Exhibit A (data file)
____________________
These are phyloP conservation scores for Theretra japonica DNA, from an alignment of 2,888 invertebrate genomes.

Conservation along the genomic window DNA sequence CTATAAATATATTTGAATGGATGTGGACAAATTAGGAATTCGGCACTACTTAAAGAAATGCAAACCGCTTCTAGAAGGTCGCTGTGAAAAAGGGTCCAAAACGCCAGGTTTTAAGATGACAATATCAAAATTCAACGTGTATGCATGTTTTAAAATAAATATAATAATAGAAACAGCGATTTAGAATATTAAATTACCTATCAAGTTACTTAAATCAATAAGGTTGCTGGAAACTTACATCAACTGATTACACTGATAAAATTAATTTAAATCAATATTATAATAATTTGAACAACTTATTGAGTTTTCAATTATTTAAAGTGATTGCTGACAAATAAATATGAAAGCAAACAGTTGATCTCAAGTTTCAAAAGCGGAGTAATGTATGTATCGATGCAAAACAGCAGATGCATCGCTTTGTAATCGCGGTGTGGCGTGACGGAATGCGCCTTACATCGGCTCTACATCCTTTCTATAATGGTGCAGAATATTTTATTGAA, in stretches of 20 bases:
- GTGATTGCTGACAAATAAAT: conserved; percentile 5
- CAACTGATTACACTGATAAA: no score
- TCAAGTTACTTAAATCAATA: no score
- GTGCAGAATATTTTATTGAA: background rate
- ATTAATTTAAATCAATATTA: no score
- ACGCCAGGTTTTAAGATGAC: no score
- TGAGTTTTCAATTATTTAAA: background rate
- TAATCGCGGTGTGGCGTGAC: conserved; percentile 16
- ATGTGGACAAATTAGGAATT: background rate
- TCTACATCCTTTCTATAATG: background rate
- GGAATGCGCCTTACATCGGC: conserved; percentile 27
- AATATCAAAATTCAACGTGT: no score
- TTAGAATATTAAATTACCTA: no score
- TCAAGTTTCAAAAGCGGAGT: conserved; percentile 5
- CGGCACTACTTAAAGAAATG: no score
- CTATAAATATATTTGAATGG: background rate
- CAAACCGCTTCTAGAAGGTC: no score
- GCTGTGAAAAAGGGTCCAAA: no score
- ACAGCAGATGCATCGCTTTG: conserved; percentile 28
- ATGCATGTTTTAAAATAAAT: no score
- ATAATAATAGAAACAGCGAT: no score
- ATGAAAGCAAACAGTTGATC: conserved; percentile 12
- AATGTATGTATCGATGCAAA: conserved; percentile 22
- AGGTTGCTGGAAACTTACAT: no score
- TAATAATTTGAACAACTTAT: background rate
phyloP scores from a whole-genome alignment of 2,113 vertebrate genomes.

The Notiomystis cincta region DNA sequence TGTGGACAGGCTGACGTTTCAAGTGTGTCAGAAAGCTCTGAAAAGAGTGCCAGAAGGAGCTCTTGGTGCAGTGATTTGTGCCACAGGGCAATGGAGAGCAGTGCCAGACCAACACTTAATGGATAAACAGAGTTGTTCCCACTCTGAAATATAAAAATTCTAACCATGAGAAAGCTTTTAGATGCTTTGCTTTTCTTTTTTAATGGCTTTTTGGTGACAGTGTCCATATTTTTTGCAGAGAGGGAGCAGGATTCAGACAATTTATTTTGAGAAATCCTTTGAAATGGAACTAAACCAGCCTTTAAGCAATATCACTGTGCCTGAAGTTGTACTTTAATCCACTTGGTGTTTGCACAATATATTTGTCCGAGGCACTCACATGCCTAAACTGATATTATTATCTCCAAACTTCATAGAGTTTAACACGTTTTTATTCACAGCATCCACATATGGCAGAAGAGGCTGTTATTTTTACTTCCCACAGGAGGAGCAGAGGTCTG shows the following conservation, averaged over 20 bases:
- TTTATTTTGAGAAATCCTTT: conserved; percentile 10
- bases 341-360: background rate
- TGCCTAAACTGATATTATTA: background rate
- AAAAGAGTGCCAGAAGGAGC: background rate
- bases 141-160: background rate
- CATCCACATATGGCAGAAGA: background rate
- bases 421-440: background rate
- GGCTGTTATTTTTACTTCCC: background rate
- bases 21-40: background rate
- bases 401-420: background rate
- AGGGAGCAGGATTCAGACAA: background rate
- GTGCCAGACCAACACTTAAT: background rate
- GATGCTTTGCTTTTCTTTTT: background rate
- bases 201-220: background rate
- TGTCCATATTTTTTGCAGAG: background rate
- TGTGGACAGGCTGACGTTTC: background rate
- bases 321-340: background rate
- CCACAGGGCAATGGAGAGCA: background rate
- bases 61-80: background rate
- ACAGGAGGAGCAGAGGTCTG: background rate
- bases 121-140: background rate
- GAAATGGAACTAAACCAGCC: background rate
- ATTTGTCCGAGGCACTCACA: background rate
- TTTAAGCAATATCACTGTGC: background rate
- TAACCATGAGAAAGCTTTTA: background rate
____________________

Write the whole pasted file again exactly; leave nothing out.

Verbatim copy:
These are phyloP conservation scores for Theretra japonica DNA, from an alignment of 2,888 invertebrate genomes.

Conservation along the genomic window DNA sequence CTATAAATATATTTGAATGGATGTGGACAAATTAGGAATTCGGCACTACTTAAAGAAATGCAAACCGCTTCTAGAAGGTCGCTGTGAAAAAGGGTCCAAAACGCCAGGTTTTAAGATGACAATATCAAAATTCAACGTGTATGCATGTTTTAAAATAAATATAATAATAGAAACAGCGATTTAGAATATTAAATTACCTATCAAGTTACTTAAATCAATAAGGTTGCTGGAAACTTACATCAACTGATTACACTGATAAAATTAATTTAAATCAATATTATAATAATTTGAACAACTTATTGAGTTTTCAATTATTTAAAGTGATTGCTGACAAATAAATATGAAAGCAAACAGTTGATCTCAAGTTTCAAAAGCGGAGTAATGTATGTATCGATGCAAAACAGCAGATGCATCGCTTTGTAATCGCGGTGTGGCGTGACGGAATGCGCCTTACATCGGCTCTACATCCTTTCTATAATGGTGCAGAATATTTTATTGAA, in stretches of 20 bases:
- GTGATTGCTGACAAATAAAT: conserved; percentile 5
- CAACTGATTACACTGATAAA: no score
- TCAAGTTACTTAAATCAATA: no score
- GTGCAGAATATTTTATTGAA: background rate
- ATTAATTTAAATCAATATTA: no score
- ACGCCAGGTTTTAAGATGAC: no score
- TGAGTTTTCAATTATTTAAA: background rate
- TAATCGCGGTGTGGCGTGAC: conserved; percentile 16
- ATGTGGACAAATTAGGAATT: background rate
- TCTACATCCTTTCTATAATG: background rate
- GGAATGCGCCTTACATCGGC: conserved; percentile 27
- AATATCAAAATTCAACGTGT: no score
- TTAGAATATTAAATTACCTA: no score
- TCAAGTTTCAAAAGCGGAGT: conserved; percentile 5
- CGGCACTACTTAAAGAAATG: no score
- CTATAAATATATTTGAATGG: background rate
- CAAACCGCTTCTAGAAGGTC: no score
- GCTGTGAAAAAGGGTCCAAA: no score
- ACAGCAGATGCATCGCTTTG: conserved; percentile 28
- ATGCATGTTTTAAAATAAAT: no score
- ATAATAATAGAAACAGCGAT: no score
- ATGAAAGCAAACAGTTGATC: conserved; percentile 12
- AATGTATGTATCGATGCAAA: conserved; percentile 22
- AGGTTGCTGGAAACTTACAT: no score
- TAATAATTTGAACAACTTAT: background rate
phyloP scores from a whole-genome alignment of 2,113 vertebrate genomes.

The Notiomystis cincta region DNA sequence TGTGGACAGGCTGACGTTTCAAGTGTGTCAGAAAGCTCTGAAAAGAGTGCCAGAAGGAGCTCTTGGTGCAGTGATTTGTGCCACAGGGCAATGGAGAGCAGTGCCAGACCAACACTTAATGGATAAACAGAGTTGTTCCCACTCTGAAATATAAAAATTCTAACCATGAGAAAGCTTTTAGATGCTTTGCTTTTCTTTTTTAATGGCTTTTTGGTGACAGTGTCCATATTTTTTGCAGAGAGGGAGCAGGATTCAGACAATTTATTTTGAGAAATCCTTTGAAATGGAACTAAACCAGCCTTTAAGCAATATCACTGTGCCTGAAGTTGTACTTTAATCCACTTGGTGTTTGCACAATATATTTGTCCGAGGCACTCACATGCCTAAACTGATATTATTATCTCCAAACTTCATAGAGTTTAACACGTTTTTATTCACAGCATCCACATATGGCAGAAGAGGCTGTTATTTTTACTTCCCACAGGAGGAGCAGAGGTCTG shows the following conservation, averaged over 20 bases:
- TTTATTTTGAGAAATCCTTT: conserved; percentile 10
- bases 341-360: background rate
- TGCCTAAACTGATATTATTA: background rate
- AAAAGAGTGCCAGAAGGAGC: background rate
- bases 141-160: background rate
- CATCCACATATGGCAGAAGA: background rate
- bases 421-440: background rate
- GGCTGTTATTTTTACTTCCC: background rate
- bases 21-40: background rate
- bases 401-420: background rate
- AGGGAGCAGGATTCAGACAA: background rate
- GTGCCAGACCAACACTTAAT: background rate
- GATGCTTTGCTTTTCTTTTT: background rate
- bases 201-220: background rate
- TGTCCATATTTTTTGCAGAG: background rate
- TGTGGACAGGCTGACGTTTC: background rate
- bases 321-340: background rate
- CCACAGGGCAATGGAGAGCA: background rate
- bases 61-80: background rate
- ACAGGAGGAGCAGAGGTCTG: background rate
- bases 121-140: background rate
- GAAATGGAACTAAACCAGCC: background rate
- ATTTGTCCGAGGCACTCACA: background rate
- TTTAAGCAATATCACTGTGC: background rate
- TAACCATGAGAAAGCTTTTA: background rate